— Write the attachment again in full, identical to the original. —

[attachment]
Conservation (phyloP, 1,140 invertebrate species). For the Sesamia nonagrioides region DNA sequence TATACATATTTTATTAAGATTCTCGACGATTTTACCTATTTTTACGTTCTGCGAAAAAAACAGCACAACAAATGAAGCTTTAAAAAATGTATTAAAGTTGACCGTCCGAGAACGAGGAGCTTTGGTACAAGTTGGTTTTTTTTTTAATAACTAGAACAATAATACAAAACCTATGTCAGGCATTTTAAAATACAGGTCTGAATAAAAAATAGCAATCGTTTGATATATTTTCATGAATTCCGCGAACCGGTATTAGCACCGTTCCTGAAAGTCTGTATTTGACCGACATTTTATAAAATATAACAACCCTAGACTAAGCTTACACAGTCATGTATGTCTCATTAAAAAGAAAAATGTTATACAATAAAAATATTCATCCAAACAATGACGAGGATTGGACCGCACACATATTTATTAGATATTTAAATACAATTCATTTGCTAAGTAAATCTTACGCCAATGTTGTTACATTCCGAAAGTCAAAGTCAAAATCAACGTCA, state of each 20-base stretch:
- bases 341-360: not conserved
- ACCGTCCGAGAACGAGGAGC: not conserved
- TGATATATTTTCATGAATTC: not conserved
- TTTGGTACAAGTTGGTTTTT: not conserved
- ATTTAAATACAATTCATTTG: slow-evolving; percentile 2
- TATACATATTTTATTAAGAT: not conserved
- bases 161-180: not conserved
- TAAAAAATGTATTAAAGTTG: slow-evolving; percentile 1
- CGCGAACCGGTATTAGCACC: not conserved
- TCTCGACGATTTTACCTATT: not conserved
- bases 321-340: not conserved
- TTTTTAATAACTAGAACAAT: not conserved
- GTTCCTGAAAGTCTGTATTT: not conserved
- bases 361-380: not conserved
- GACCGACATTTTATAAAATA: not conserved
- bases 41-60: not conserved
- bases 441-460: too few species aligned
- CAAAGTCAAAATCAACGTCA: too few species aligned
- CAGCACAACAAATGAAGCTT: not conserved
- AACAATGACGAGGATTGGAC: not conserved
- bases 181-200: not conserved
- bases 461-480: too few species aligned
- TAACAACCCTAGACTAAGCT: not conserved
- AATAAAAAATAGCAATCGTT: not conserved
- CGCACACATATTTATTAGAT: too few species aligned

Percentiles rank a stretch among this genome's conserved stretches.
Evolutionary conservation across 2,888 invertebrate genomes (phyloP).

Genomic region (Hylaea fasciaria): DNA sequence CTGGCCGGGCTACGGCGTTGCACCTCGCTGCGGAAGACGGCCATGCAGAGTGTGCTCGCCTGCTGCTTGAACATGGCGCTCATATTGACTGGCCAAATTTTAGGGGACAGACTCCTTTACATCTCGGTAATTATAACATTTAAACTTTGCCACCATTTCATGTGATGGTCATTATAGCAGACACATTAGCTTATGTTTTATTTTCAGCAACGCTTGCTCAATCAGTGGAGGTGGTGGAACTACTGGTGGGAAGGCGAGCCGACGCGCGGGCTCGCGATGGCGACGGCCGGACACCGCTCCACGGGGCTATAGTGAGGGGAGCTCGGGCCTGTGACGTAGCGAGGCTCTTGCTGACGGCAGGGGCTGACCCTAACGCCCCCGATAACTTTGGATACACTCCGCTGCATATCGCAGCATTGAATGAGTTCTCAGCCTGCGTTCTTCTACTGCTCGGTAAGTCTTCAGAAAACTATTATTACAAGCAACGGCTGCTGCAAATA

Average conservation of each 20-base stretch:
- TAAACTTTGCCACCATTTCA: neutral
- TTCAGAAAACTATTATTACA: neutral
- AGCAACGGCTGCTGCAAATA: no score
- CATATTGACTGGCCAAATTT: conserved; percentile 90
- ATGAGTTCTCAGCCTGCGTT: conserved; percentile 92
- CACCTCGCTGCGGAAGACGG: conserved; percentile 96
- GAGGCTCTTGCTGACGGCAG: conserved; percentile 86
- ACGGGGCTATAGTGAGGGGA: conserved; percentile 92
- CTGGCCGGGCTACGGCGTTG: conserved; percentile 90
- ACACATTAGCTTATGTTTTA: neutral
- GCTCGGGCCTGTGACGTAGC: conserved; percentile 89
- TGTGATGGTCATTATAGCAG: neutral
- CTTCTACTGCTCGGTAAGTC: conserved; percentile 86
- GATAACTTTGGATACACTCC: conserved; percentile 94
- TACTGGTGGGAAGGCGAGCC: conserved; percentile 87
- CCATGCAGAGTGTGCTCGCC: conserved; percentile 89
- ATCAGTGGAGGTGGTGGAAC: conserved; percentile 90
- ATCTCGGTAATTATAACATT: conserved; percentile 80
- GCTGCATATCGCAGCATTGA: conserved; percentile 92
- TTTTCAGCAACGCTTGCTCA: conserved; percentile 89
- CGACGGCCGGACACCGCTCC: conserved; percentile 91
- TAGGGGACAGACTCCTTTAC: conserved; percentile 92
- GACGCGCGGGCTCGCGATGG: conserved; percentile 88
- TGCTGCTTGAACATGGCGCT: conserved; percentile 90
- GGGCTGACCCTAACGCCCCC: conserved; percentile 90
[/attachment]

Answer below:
Conservation (phyloP, 1,140 invertebrate species). For the Sesamia nonagrioides region DNA sequence TATACATATTTTATTAAGATTCTCGACGATTTTACCTATTTTTACGTTCTGCGAAAAAAACAGCACAACAAATGAAGCTTTAAAAAATGTATTAAAGTTGACCGTCCGAGAACGAGGAGCTTTGGTACAAGTTGGTTTTTTTTTTAATAACTAGAACAATAATACAAAACCTATGTCAGGCATTTTAAAATACAGGTCTGAATAAAAAATAGCAATCGTTTGATATATTTTCATGAATTCCGCGAACCGGTATTAGCACCGTTCCTGAAAGTCTGTATTTGACCGACATTTTATAAAATATAACAACCCTAGACTAAGCTTACACAGTCATGTATGTCTCATTAAAAAGAAAAATGTTATACAATAAAAATATTCATCCAAACAATGACGAGGATTGGACCGCACACATATTTATTAGATATTTAAATACAATTCATTTGCTAAGTAAATCTTACGCCAATGTTGTTACATTCCGAAAGTCAAAGTCAAAATCAACGTCA, state of each 20-base stretch:
- bases 341-360: not conserved
- ACCGTCCGAGAACGAGGAGC: not conserved
- TGATATATTTTCATGAATTC: not conserved
- TTTGGTACAAGTTGGTTTTT: not conserved
- ATTTAAATACAATTCATTTG: slow-evolving; percentile 2
- TATACATATTTTATTAAGAT: not conserved
- bases 161-180: not conserved
- TAAAAAATGTATTAAAGTTG: slow-evolving; percentile 1
- CGCGAACCGGTATTAGCACC: not conserved
- TCTCGACGATTTTACCTATT: not conserved
- bases 321-340: not conserved
- TTTTTAATAACTAGAACAAT: not conserved
- GTTCCTGAAAGTCTGTATTT: not conserved
- bases 361-380: not conserved
- GACCGACATTTTATAAAATA: not conserved
- bases 41-60: not conserved
- bases 441-460: too few species aligned
- CAAAGTCAAAATCAACGTCA: too few species aligned
- CAGCACAACAAATGAAGCTT: not conserved
- AACAATGACGAGGATTGGAC: not conserved
- bases 181-200: not conserved
- bases 461-480: too few species aligned
- TAACAACCCTAGACTAAGCT: not conserved
- AATAAAAAATAGCAATCGTT: not conserved
- CGCACACATATTTATTAGAT: too few species aligned

Percentiles rank a stretch among this genome's conserved stretches.
Evolutionary conservation across 2,888 invertebrate genomes (phyloP).

Genomic region (Hylaea fasciaria): DNA sequence CTGGCCGGGCTACGGCGTTGCACCTCGCTGCGGAAGACGGCCATGCAGAGTGTGCTCGCCTGCTGCTTGAACATGGCGCTCATATTGACTGGCCAAATTTTAGGGGACAGACTCCTTTACATCTCGGTAATTATAACATTTAAACTTTGCCACCATTTCATGTGATGGTCATTATAGCAGACACATTAGCTTATGTTTTATTTTCAGCAACGCTTGCTCAATCAGTGGAGGTGGTGGAACTACTGGTGGGAAGGCGAGCCGACGCGCGGGCTCGCGATGGCGACGGCCGGACACCGCTCCACGGGGCTATAGTGAGGGGAGCTCGGGCCTGTGACGTAGCGAGGCTCTTGCTGACGGCAGGGGCTGACCCTAACGCCCCCGATAACTTTGGATACACTCCGCTGCATATCGCAGCATTGAATGAGTTCTCAGCCTGCGTTCTTCTACTGCTCGGTAAGTCTTCAGAAAACTATTATTACAAGCAACGGCTGCTGCAAATA

Average conservation of each 20-base stretch:
- TAAACTTTGCCACCATTTCA: neutral
- TTCAGAAAACTATTATTACA: neutral
- AGCAACGGCTGCTGCAAATA: no score
- CATATTGACTGGCCAAATTT: conserved; percentile 90
- ATGAGTTCTCAGCCTGCGTT: conserved; percentile 92
- CACCTCGCTGCGGAAGACGG: conserved; percentile 96
- GAGGCTCTTGCTGACGGCAG: conserved; percentile 86
- ACGGGGCTATAGTGAGGGGA: conserved; percentile 92
- CTGGCCGGGCTACGGCGTTG: conserved; percentile 90
- ACACATTAGCTTATGTTTTA: neutral
- GCTCGGGCCTGTGACGTAGC: conserved; percentile 89
- TGTGATGGTCATTATAGCAG: neutral
- CTTCTACTGCTCGGTAAGTC: conserved; percentile 86
- GATAACTTTGGATACACTCC: conserved; percentile 94
- TACTGGTGGGAAGGCGAGCC: conserved; percentile 87
- CCATGCAGAGTGTGCTCGCC: conserved; percentile 89
- ATCAGTGGAGGTGGTGGAAC: conserved; percentile 90
- ATCTCGGTAATTATAACATT: conserved; percentile 80
- GCTGCATATCGCAGCATTGA: conserved; percentile 92
- TTTTCAGCAACGCTTGCTCA: conserved; percentile 89
- CGACGGCCGGACACCGCTCC: conserved; percentile 91
- TAGGGGACAGACTCCTTTAC: conserved; percentile 92
- GACGCGCGGGCTCGCGATGG: conserved; percentile 88
- TGCTGCTTGAACATGGCGCT: conserved; percentile 90
- GGGCTGACCCTAACGCCCCC: conserved; percentile 90